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Series Finale: Lost – “The End”

“The End”

May 23rd, 2010

“There are no shortcuts, no do-overs – what happened, happened. All of this matters.”

[For more of my thoughts on “The End,” check out my analysis of the critical response to the episode, which expands on some of the points I raise here while bringing up arguments that I didn’t get to.]

I don’t know where to begin.

I know how I feel about “The End” because I have notes which capture my intense emotional responses to the action onscreen. I also know many of the points I want to make about the episode as a whole, and how it fits into the sixth season, and how it works with the remainder of the series. In fact, I could probably write every other part of this review but the first sentence, and I’d probably be able to fill it in just fine after the fact.

However, that would be dishonest: it would make you think that I, the moment I sat down at my desk after the finale finished airing, knew precisely the topic sentence which would boil this finale down, the words that would unearth its secrets and solve its mysteries. I may know the things I want to say, and I may have my opinions about the quality of this finale, but I don’t know what I can really say to get it all started.

As the quote above indicates, and as I believe the finale embodied, there are no do-overs: what happened, happened, which is why you’re reading a short meandering consideration rather than a definitive statement. “The End” lacks any definitive statements: we learn nothing about what the island really is, we get no new information about the Dharma Initiative or any of the people involved, and the episode leans towards spiritual conclusiveness rather than any resolution of the series narrative. Lost doesn’t try to end in a way which closes off its plot holes or pieces together its own meandering qualities, but rather creates an episode that says the journey was worthwhile, that the time these characters spent with each other and the time we spent with these characters was all worth it.

And for all of the questions that we may still have – and trust me, I think all of us still have questions – I firmly believe that the quality of this series finale and the overall quality of the series simply cannot be among them. Beautiful and heartwrenching, “The End” captures more than any other series finale I’ve watched the sum total of the series’ experience, awakening in viewers the same power of recall which pulls together half of the series’ narrative.

Lost was more than our experience, featuring a complex plot which goes beyond those powerful and emotional moments so lovingly punctuated by Michael Giacchino’s stirring music, but I feel “The End” paid respect to the series that’s been: it may have taken shortcuts, and it may have prioritized certain questions differently than some viewers, but at no point did it feel like the series was making that argument that what we saw tonight was the only thing that mattered.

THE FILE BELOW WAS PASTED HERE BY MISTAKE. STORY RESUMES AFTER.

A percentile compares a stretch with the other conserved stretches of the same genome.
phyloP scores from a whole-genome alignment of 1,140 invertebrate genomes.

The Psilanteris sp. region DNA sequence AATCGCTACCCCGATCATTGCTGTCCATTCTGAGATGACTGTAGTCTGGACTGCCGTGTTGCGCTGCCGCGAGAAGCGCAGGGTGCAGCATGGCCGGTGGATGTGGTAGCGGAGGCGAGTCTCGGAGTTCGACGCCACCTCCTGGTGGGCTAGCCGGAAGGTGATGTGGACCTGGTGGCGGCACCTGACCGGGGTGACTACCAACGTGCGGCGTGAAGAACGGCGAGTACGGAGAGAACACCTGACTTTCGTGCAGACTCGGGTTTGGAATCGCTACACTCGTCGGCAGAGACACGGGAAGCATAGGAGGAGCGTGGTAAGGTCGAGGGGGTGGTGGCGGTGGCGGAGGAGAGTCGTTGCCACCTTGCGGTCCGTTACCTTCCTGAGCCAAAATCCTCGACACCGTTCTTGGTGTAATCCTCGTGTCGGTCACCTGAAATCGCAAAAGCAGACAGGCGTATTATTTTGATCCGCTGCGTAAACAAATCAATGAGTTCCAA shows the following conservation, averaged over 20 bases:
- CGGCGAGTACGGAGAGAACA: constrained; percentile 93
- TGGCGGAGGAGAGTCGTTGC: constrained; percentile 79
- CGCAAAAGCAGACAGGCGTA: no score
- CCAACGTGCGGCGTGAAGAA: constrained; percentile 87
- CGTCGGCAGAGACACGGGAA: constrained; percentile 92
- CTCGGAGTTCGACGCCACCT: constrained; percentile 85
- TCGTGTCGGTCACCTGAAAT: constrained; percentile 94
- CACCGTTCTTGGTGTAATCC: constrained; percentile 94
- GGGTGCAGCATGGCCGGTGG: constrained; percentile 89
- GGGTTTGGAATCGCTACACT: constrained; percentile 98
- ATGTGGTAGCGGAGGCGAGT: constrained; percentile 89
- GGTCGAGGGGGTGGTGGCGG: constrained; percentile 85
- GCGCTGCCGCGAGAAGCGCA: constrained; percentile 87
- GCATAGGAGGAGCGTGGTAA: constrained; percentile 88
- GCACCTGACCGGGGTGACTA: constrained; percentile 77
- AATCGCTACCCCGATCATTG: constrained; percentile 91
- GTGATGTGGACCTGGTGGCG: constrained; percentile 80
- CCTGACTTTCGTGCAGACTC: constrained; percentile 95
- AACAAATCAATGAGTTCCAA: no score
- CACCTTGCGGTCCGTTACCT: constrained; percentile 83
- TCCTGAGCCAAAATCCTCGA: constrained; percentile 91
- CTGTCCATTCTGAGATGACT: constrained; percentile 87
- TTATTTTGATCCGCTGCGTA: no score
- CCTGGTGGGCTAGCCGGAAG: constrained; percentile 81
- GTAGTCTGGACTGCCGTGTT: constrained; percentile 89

All of this matters, for better or for worse, and by wearing its heart and soul on its sleeve Lost has gone out the same way it came in: presenting a very big world with some very big ideas through the eye(s) of those who live their lives within it.

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Lost – “The Variable”

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“The Variable”

April 29th, 2009

I will admit right now that I feel sort of like a low rent Daniel Faraday right now, my attempts to put myself on a different sleep schedule in a way not that different from Daniel’s attempt to realign himself with another time. This means that while I had planned on writing this review about five hours ago when I woke up from a short nap designed to prepare me for an eight-hour night shift this evening, instead I’m writing it after six hours of sleep and will have to skip Thursday night television in order to try to find some nap time.

I share this story not just because of my recent tweet about potentially mixing more personal anecdotes with blog posts, but also because it’s an example of providing some greater context to events, which is essentially the point of “The Variable.” The episode really only has two functions: it serves as an escalation of the “plot” (remember that thing?) that has been mostly dormant since our cast ended up in the 1970s, giving us a sense of how the end of the season is going to develop, and it serves as an answer to the question of what Daniel Faraday has been up to since we last saw him trapped in 1974 with everyone else and nobody is really talking about him.

Perhaps it’s the weird sleep schedule, or that I wasn’t feeling great when I watched the episode, but I was kind of disappointed by this, the show’s 100th episode, at least on the latter point. At times feeling like another drop in the “parental neglect” bucket for the show, the tragic journey of Daniel Faraday was strong in isolation and yet when applied to the rest of the episode and the rest of the series felt too inorganic. Yes, I empathize with Daniel, primarily thanks to Jeremy Davies’ strong performance, but at the end of the day it felt as if Faraday’s storyline was tied so closely to the island that his individuality, and its connection to our other characters, was lost in the plot.

I understand that this is the entire “point” of the episode, but I found it a little bit clumsy in its execution even if I feel they’re ramping things up at the right pace as we march towards the finale.

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